The appellants argue that our decision in Riner v. Owens, 764 F.2d 1253 (7th Cir.1985), bars the admission of the Harty tapes. In Riner we reversed a conviction that was based on an out-of-court statement by a co-defendant. The inadmissible statement in Riner is clearly distinguishable from the Harty tapes, however, because it "was the only evidence clearly implicating [the defendant] as an aider and abettor of his uncle." Id. at 1260. Consequently, there was an inadequate demonstration of reliability of the statement. In contrast, the information contained in the Harty tapes was inherently trustworthy because of the circumstances (Harty's attempt to protect himself) surrounding the making of the statements. Moreover, the evidence contained in the tapes was corroborated in the trial testimony of Basile, Ciancio and Panczko, who participated in the taped conversations, as well as through the physical evidence of burglary from the scene of the crime (bypassed alarm) and the testimony of the security guard regarding the theft of her radio. Thus the appellants' reliance on Riner is misplaced.
III. GURGONE'S CHALLENGE TO THE SUFFICIENCY OF THE EVIDENCE OF THE LENGTH OF HIS SENTENCE
Michael Gurgone challenges the sufficiency of the evidence for his conviction and further alleges that his seven-year sentence is excessive and disproportionate to the sentences of the other defendants and is thus in violation of the Eighth Amendment.
A. Sufficiency of Evidence
"When assessing a challenge to the sufficiency of the evidence, we must affirm a verdict of guilty if the evidence, when viewed in the light most favorable to the government, establishes that any rational trier of fact could have found the defendant guilty of the crime charged." United States v. O'Malley, 796 F.2d 891, 902 (7th Cir.1986) (citing Jackson v. Virginia, 443 U.S. 307, 99 S.Ct. 2781, 61 L.Ed.2d 560 (1979)). Gurgone essentially argues that the Harty tapes were inadmissible
Despite Gurgone's examples of minor inconsistencies in the testimony, we refuse to reassess the credibility of the witnesses' testimony because that is the prerogative of the trial court.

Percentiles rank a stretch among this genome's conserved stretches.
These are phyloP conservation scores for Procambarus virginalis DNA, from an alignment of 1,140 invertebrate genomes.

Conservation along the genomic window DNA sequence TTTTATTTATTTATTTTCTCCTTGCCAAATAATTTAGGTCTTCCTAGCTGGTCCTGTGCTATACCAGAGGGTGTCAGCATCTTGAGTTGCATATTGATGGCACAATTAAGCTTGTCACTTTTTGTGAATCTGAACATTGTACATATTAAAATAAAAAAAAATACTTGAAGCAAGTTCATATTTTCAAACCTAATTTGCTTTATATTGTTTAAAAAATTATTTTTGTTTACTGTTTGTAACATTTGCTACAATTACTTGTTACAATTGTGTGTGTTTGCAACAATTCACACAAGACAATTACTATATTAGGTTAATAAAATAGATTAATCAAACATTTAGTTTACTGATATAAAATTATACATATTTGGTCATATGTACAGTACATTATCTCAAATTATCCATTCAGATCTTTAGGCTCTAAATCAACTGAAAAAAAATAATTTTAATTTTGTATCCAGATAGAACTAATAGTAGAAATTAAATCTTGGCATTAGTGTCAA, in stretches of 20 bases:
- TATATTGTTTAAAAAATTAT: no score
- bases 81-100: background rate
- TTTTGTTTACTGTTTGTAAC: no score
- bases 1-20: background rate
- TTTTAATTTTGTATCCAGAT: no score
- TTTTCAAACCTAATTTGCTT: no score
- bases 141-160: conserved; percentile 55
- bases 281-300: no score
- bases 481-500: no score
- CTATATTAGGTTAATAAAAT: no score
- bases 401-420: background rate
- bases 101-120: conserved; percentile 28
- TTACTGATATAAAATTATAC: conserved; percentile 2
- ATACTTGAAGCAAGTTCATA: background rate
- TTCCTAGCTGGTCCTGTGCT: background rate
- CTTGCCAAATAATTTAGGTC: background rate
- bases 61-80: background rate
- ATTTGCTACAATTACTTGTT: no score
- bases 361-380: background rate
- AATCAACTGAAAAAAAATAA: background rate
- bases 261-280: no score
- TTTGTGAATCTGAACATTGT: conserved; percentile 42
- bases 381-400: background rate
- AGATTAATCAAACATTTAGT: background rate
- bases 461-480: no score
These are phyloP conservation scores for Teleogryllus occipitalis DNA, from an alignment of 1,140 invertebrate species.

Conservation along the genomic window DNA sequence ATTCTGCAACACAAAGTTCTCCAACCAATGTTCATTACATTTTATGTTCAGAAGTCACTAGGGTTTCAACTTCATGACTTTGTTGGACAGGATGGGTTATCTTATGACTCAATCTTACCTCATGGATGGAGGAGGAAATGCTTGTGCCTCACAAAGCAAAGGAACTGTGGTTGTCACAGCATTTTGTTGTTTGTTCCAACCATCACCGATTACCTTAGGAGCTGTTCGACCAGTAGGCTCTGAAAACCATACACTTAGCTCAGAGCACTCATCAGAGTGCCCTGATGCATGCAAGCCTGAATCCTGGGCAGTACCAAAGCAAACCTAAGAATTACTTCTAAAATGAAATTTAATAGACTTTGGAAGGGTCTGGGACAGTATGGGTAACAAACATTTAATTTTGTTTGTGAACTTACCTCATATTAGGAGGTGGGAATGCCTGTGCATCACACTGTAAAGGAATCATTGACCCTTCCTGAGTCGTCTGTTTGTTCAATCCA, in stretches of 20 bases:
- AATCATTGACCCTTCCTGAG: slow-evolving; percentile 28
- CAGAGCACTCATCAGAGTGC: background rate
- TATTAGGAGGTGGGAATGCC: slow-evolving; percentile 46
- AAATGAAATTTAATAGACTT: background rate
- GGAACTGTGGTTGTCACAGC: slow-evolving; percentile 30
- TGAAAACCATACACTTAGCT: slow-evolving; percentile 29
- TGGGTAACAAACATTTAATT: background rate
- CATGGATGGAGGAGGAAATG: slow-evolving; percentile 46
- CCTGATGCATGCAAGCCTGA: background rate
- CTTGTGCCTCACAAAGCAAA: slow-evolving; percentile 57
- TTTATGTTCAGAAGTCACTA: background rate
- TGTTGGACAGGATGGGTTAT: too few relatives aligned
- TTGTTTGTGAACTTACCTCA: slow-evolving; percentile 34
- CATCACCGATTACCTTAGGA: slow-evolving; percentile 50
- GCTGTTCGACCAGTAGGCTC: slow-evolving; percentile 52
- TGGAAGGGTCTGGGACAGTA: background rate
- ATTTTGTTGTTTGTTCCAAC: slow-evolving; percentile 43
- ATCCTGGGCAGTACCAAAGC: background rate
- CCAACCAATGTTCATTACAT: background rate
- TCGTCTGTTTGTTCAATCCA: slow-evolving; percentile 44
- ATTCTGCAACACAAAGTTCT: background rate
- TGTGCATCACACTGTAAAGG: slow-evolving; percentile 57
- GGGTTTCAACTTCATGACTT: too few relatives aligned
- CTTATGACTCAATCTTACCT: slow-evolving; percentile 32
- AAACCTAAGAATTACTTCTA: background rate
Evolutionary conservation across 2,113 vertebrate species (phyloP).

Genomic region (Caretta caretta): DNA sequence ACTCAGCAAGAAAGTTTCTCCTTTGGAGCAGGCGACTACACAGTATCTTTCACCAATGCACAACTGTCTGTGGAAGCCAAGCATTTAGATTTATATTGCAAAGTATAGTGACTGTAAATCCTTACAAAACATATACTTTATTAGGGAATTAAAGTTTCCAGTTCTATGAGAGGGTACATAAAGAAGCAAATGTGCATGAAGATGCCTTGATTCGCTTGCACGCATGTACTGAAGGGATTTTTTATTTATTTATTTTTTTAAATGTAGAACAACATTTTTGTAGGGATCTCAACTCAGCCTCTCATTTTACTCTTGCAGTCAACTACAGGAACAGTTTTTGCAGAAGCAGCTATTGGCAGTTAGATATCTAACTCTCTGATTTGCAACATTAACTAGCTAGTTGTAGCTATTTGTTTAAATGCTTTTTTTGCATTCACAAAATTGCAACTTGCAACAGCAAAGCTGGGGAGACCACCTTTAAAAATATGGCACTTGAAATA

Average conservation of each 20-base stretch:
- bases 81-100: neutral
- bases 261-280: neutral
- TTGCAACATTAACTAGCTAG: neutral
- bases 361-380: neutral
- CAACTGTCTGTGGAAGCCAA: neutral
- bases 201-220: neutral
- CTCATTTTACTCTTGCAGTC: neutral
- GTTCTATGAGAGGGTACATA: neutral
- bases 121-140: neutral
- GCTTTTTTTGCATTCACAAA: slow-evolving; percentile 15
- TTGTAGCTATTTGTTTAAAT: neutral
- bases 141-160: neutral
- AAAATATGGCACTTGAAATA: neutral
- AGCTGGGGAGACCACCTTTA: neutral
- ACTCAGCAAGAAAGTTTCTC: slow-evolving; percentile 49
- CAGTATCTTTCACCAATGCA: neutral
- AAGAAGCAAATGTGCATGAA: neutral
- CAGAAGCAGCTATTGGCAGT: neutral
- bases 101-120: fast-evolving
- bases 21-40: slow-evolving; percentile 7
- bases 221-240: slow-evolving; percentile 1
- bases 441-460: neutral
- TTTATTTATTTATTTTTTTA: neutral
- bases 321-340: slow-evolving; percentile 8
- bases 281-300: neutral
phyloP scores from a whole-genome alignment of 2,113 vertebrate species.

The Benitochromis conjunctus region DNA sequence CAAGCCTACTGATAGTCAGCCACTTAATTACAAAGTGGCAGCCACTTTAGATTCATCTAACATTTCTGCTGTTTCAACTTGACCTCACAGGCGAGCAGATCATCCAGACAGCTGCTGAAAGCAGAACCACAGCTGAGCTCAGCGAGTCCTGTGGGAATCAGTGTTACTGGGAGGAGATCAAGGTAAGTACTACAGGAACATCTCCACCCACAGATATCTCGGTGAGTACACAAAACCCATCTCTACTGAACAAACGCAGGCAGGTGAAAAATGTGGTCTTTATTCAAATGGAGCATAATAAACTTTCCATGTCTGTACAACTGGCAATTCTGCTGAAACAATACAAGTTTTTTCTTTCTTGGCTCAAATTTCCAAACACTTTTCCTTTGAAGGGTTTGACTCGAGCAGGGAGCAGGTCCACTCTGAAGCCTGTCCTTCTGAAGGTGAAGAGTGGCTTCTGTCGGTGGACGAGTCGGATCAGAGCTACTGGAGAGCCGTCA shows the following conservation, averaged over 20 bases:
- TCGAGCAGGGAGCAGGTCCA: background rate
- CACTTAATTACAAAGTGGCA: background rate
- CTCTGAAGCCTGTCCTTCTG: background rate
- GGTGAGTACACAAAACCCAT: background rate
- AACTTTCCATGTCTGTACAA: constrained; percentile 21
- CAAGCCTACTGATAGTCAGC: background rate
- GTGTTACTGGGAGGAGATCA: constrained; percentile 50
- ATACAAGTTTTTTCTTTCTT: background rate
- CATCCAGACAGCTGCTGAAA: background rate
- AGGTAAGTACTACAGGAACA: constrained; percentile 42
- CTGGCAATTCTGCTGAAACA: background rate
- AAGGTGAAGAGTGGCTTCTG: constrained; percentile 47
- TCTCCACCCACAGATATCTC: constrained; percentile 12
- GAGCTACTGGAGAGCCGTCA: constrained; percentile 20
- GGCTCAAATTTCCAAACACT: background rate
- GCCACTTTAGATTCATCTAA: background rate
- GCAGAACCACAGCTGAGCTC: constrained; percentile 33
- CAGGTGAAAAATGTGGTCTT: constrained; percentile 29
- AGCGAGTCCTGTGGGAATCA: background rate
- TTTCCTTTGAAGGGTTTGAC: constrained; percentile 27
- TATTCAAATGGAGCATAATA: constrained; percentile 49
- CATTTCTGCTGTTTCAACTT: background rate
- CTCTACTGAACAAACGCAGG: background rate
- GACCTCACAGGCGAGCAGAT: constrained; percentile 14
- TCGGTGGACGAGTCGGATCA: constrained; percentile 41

United States v. Dunigan, 884 F.2d 1010, 1013 (7th Cir.1989). The minor inconsistencies referred to in the testimony of Panczko and Basile cited by Gurgone fail to meet the standard required of evidence that is "incredible as a matter of law." It was for the trier of the facts, the jury, to determine whether the inconsistencies rose to the level of incredible testimony, and obviously they found the testimony to be sufficiently credible to render a verdict of guilty. Upon review, we see no reason to disturb the jury's findings.
B. Excessive and Disproportionate Sentence
The jury found the defendant Gurgone guilty of conspiracy to commit robbery in violation of 18 U.S.C. § 1951, attempted robbery in violation of 18 U.S.C. § 1951, and the use of a firearm during the commission of an attempted robbery in violation of 18 U.S.C. § 924(c)(1).
For crimes that occurred before the Sentencing Guidelines became effective, it is well settled that "a trial judge in
Gurgone's presentence report reflected that he had a number of arrests for burglary, one conviction for attempted rape and one citation for civil contempt. Without citing legal support, Gurgone asserts that his arrest record was "improper matter" for the trial judge to consider in determining his sentence. Nonetheless, "it is well within a trial court's discretion to rely upon presentence reports which contain references to any prior criminal record which establishes a propensity toward crime on the part of the defendant...." United States v. Madison, 689 F.2d 1300, 1312 (7th Cir.1982) (emphasis original). Furthermore,
Id. at 1313 (emphasis added). Gurgone's arrest record was within the "wide latitude ... of information [the judge] can consider when sentencing," especially considering the number of prior arrests dealing with burglary (eight) and theft or robbery (two others).
Id. at 1314-15. In view of the length of Gurgone's arrest record, it seems rather obvious that he has failed to "learn from his past mistakes and transgressions of the law."
The hearsay that Gurgone challenges consisted of a statement by an FBI agent at Gurgone's detention hearing reciting information received from five informants detailing Gurgone's involvement in several burglaries and robberies. Gurgone argues that the FBI's informants were unreliable because two of them told inconsistent stories, depending upon who spoke with them.